Dogstar unveils slate of pix at home, away

Following the announcement that Mike Newell and Alan Greenspan’s Dogstar Films is moving its Hollywood home to Fox 2000 from Disney — in addition to entering into a separate first-look deal for its London office with Summit Entertainment — the company has released its development slate, with projects at Fox, Disney, Paramount and in London.

Same wavelength

While Newell has never made a film for Fox, he and Fox 2000 topper Laura Ziskin previously were involved with the film “Old Friends,” which the two intended to make before the helmer had his break-out success with “Four Weddings and a Funeral.” While that project never gelled for the duo, Ziskin says, “During that time, I found him to be one of the most astute, brilliant filmmakers I had met. We’ve kept in contact and realized we were on the same wavelength.

“Someone wrote in a review of ‘Donnie Brasco’ that he (Newell) is a ‘Jack-of-all-genres,’ and I think that’s perfect. He is so versatile because he serves the material rather than bending it to fit his will.”

Under Dogstar’s two-year housekeeping pact with Ziskin’s Fox division, the Los Angeles office will continue to be run by president of production Betsy Beers. In addition to her exec duties, Beers serves as producer on several Dogstar projects.

The company also promoted story editor Julie Vallely to director of development in the L.A. office.

“Now that Betsy is actively moving projects from development into production,” Newell said, “it’s wonderful to have the development process continuing under Julie’s capable guidance.”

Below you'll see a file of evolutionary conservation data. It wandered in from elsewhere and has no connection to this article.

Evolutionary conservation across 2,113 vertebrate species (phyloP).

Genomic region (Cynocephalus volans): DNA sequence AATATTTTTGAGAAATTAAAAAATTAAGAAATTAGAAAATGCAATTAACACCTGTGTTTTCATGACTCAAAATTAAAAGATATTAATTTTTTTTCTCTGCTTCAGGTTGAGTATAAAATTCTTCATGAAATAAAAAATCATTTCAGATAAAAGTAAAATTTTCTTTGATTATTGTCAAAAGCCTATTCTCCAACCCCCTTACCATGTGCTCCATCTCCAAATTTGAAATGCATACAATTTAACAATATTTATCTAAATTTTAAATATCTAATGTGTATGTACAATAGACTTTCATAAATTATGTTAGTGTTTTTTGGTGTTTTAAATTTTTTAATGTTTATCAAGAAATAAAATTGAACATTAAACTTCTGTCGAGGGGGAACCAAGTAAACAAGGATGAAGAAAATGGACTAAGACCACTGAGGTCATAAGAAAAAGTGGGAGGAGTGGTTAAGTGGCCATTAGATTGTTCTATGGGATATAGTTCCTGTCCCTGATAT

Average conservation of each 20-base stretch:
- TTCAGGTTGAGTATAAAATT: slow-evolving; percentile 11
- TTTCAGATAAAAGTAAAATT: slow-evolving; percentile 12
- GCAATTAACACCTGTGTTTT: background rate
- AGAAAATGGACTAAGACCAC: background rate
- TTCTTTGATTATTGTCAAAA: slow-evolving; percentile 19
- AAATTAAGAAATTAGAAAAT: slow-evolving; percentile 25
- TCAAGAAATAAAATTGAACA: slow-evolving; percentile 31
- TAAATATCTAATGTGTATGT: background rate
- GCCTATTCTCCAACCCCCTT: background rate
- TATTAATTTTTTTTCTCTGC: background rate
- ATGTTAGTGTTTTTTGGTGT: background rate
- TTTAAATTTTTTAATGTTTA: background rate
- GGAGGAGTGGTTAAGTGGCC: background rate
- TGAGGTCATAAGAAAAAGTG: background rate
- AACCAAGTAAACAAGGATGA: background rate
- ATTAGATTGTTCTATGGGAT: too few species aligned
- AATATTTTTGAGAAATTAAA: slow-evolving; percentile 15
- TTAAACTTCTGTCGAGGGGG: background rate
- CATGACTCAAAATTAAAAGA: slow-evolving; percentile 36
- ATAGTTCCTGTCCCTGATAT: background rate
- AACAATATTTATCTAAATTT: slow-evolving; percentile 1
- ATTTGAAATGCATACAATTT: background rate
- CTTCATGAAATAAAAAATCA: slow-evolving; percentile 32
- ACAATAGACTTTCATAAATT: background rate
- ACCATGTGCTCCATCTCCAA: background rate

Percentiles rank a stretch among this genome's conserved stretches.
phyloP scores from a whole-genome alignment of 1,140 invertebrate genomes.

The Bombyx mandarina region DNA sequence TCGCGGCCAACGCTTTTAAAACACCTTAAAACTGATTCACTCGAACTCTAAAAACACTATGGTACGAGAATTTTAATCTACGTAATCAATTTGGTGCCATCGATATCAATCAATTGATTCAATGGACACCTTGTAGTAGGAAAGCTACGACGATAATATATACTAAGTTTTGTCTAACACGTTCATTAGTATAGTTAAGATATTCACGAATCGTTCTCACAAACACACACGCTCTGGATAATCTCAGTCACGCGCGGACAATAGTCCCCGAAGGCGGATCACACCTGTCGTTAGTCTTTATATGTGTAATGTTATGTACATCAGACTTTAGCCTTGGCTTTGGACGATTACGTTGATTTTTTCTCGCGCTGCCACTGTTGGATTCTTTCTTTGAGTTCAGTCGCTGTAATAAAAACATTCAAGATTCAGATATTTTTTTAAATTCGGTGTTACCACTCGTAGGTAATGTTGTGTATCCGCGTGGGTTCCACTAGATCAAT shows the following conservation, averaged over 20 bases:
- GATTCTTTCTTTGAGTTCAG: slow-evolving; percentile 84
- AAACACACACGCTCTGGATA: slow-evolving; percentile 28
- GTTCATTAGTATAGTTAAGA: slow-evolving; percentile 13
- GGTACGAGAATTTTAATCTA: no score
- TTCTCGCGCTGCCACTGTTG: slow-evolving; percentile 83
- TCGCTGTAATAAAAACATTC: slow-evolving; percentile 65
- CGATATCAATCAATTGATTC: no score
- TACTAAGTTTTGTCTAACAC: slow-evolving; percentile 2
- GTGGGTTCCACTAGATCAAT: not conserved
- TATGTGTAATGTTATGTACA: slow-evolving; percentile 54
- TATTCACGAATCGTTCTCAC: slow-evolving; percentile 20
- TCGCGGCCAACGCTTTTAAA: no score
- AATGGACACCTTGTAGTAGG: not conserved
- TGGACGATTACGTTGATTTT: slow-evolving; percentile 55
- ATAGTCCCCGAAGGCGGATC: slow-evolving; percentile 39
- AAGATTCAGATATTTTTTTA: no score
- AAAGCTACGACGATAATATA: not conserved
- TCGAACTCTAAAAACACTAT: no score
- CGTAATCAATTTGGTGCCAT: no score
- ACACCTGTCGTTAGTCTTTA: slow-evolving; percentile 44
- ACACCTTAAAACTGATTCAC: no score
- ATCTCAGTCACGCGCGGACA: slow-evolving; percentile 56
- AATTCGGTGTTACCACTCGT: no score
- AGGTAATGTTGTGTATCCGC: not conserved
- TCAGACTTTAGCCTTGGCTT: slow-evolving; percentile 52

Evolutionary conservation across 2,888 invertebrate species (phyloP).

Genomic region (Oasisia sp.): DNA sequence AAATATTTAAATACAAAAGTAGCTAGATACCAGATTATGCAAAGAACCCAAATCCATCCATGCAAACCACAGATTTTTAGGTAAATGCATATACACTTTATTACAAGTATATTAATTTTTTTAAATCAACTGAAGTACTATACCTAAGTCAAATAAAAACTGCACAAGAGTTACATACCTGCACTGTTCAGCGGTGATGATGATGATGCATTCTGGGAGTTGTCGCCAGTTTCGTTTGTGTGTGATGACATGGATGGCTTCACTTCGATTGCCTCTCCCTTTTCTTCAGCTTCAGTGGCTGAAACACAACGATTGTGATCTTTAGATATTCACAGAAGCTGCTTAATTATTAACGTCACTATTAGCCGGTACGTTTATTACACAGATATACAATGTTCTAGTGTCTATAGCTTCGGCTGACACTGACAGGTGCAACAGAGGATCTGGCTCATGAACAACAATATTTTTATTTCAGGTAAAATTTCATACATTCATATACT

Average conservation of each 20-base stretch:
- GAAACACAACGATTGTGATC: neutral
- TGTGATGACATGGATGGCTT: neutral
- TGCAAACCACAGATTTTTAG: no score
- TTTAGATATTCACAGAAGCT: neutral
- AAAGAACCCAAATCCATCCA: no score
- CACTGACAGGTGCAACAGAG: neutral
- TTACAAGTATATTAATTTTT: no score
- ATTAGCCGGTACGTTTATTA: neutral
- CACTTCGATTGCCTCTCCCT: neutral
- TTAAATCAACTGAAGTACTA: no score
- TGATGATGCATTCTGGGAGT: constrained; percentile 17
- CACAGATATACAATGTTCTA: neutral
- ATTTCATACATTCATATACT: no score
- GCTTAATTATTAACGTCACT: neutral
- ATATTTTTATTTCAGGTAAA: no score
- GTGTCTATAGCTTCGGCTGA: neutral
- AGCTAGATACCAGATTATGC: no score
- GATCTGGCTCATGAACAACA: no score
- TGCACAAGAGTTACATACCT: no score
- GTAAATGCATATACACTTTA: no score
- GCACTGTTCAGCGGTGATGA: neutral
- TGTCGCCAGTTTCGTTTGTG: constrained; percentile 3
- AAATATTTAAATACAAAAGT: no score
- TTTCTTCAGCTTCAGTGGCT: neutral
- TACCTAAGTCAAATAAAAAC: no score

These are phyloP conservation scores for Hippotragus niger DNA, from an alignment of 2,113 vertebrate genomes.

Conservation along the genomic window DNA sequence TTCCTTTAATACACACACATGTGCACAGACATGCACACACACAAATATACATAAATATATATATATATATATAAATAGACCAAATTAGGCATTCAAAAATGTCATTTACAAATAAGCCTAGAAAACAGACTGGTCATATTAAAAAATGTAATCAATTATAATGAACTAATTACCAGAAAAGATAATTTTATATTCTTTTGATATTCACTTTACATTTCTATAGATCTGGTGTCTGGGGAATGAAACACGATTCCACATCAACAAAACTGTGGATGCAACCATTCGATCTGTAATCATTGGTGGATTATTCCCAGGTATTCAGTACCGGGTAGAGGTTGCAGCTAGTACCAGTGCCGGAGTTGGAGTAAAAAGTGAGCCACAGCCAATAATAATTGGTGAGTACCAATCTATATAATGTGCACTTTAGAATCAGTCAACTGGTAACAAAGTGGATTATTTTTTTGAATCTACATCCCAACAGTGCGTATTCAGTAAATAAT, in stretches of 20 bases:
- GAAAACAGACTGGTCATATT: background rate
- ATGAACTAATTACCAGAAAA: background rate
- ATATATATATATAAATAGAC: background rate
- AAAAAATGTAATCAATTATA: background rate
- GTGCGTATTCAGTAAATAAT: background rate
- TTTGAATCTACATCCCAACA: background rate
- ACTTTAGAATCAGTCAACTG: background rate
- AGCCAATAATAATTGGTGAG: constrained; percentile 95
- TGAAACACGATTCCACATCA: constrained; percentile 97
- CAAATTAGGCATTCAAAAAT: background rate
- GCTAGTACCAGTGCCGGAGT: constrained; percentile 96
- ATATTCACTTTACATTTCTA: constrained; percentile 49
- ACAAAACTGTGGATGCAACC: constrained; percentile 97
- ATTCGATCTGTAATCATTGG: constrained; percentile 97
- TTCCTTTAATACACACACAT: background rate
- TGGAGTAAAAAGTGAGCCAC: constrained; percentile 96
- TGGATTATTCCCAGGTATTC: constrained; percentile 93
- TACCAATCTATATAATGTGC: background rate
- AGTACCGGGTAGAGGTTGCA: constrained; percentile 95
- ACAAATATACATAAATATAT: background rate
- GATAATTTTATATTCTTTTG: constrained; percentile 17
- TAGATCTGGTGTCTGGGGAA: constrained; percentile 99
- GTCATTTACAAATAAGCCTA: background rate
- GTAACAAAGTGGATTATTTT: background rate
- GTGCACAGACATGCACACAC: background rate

The Fox 2000 slate is headed by “Pushing Tin,” produced by Art Linson and written by brothers Glen and Les Charles. Newell is down to direct this black comedy about air traffic controllers.

Then there’s the Fox 2000 project “Best Laid Plans,” an edgy character-driven thriller written by Ted Griffin, to be produced by Sean Bailey, Chris Moore and Dogstar’s Beers. A director is being sought.

Newell may possibly direct another Fox 2000 project, which Dogstar is not involved with, “Last Train to Memphis,” about the early years of Elvis, produced by Steve Tisch.

Across the lot, Fox production president Tom Rothman recently bought an untitled black comedy pitch from writer Bob Comfort (“Dogfight”) for Newell to direct. Dogstar will co-produce with Paul Schiff and Michael London of Horizon Pictures.

Back at Disney, Dogstar is continuing to work on “High Fidelity,” an Americanized version of Nick Hornby’s comic novel, which Newell would possibly direct. Scott Rosenberg wrote the first draft, but a second writer is now close to being attached.

Another Disney project is “Heartbreak Hotel,” based on an idea by Renee Shafransky, a romantic comedy about quickie divorces in the Dominican Republic.

Dogstar also is developing “The Story of V” under the old Disney deal, based on a true story about an East German woman who discovers after the fall of the Berlin Wall that her husband is a Stasi secret agent who has been spying on her for 20 years. Clare Foster is writing the screenplay with Dogstar and Matia Karrell taking on producing chores.

Dogstar’s London-based indie projects include “I Capture the Castle” for the BBC, based on Dodie Smith’s novel; and “Ripley’s Game,” a co-production with Ileen Maisel based on a Patricia Highsmith thriller, which will be directed by Tim Fywell.

Finally, Dogstar has the New York comedy “200 Cigarettes” in development with MTV at Paramount. It will be directed by Risa Braman Garcia from a Shana Larsen script, produced by Dogstar’s Beers and MTV’s David Gale.

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